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If you’re a GPS mountain biker and you use an Apple Computer, you’ve been left out in the cold by many of the popular GPS software programs. Fortunately Google Earth for Mac came along last year but up until that point, most of us relied on shareware programs and National Geo-crap-tic TOPO! software to view our mountain bike tracks. There’s one program you may not have heard about, though, called Mac GPS Pro that is a solid tool for managing your GPS data – though it’s not for the casual user.

Mac GPS Pro does a good job connecting to most GPS receivers and even recognizes the necessary serial to USB adapter set ups. Mac GPS Pro also lets you capture screen shots from your GPS device which is great for writing tutorials or help guides (like those posted on this site). Tracks are displayed in vector format so you can zoom in on your data without losing image quality and you can export your screen view to an image file (though sadly only to PICT format, a remnant from the old Apple days).

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It’s important to note at this point that Mac GPS Pro doesn’t have any built in maps or topographic data. Yep, your GPS tracks will simply show up as green lines on a white background (see above) – not helpful for say, planning an off road or even an on-road adventure. It’s even tough to make sense of the data you’ve collected without having SOMETHING to orient yourself to so you’ll need to use Mac GPS Pro with another program with mapping capabilities (like Google Earth) or with USGS topographic image files (available from James Associates for an additional fee). In my experience the topo files are clunky and difficult to work with, not really worth the state-by-state investment.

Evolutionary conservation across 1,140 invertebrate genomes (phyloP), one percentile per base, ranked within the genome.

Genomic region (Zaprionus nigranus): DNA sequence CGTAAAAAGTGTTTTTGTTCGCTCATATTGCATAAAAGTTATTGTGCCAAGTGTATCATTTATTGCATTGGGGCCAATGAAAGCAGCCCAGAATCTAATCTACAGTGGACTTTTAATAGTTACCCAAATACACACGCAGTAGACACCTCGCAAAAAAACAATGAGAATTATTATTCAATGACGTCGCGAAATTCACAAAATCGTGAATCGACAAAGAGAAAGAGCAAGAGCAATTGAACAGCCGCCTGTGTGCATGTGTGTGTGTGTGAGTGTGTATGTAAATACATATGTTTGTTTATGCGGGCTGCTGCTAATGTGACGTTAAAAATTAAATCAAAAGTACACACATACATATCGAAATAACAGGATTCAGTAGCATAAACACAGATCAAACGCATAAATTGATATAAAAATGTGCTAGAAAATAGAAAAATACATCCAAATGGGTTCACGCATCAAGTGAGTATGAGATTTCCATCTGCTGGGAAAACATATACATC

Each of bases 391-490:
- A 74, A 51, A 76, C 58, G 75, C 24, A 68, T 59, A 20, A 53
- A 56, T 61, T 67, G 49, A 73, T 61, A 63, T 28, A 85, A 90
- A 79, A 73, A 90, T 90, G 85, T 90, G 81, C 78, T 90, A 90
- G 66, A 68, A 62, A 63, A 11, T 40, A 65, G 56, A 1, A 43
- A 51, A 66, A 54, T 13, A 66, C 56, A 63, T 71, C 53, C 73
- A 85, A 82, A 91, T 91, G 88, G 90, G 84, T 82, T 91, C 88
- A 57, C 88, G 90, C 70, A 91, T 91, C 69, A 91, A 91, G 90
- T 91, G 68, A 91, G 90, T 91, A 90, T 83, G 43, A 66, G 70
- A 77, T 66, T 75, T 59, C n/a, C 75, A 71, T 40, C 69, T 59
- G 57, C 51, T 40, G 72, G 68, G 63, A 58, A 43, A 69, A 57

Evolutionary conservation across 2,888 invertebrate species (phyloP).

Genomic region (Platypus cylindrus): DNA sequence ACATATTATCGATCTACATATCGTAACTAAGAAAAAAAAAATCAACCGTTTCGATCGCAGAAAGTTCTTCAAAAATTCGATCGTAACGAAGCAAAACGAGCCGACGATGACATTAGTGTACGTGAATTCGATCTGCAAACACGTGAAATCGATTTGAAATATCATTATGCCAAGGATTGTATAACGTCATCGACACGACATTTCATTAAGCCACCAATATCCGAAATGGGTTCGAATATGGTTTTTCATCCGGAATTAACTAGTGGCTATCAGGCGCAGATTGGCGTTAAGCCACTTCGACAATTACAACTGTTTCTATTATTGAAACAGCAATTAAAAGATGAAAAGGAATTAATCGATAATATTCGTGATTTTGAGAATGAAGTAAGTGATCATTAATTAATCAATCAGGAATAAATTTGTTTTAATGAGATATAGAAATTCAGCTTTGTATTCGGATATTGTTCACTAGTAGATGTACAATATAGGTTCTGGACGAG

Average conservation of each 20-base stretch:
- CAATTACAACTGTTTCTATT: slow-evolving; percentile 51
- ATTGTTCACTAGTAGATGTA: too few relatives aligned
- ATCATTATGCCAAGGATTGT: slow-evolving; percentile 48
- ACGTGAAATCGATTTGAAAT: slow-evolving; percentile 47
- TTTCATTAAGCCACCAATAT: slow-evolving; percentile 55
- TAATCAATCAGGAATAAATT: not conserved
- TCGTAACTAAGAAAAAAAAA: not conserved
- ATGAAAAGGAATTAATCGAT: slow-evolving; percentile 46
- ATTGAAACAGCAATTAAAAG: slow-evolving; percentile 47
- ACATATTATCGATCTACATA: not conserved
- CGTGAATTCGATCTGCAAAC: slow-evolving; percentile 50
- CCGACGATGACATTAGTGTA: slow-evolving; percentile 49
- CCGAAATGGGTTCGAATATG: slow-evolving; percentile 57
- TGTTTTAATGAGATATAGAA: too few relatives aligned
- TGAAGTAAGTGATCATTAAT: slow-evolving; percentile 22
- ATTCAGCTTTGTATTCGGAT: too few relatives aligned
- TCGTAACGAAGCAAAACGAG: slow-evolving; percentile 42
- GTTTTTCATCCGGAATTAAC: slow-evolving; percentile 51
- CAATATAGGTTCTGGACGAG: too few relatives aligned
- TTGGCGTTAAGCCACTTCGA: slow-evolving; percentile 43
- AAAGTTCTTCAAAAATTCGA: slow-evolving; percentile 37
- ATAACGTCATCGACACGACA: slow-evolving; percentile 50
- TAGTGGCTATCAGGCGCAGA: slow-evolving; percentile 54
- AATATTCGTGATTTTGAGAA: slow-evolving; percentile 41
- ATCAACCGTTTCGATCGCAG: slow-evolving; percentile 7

The tools Mac GPS Pro offers are great, and in this department you won’t find a close substitute. You can edit individual waypoints and trackpoints, change symbols, and insert data with ease – all in a graphical environment. Mac GPS Pro allows you to save your resulting work in GPX or KML formats, though for some reason it makes you save your waypoints and trackpoints in separate GPX files (I end up combining them in a single file using BBEdit). The latest version of Mac GPS Pro added the ability to view an elevation plot of your GPS data.

Mac GPS Pro certainly isn’t for everyone but if you need a program to save and manipulate GPS data (and you use a Mac), this is the program for you. If you’re looking for a more user-friendly, consumer-oriented program for the Mac, stick with Google Earth for now.

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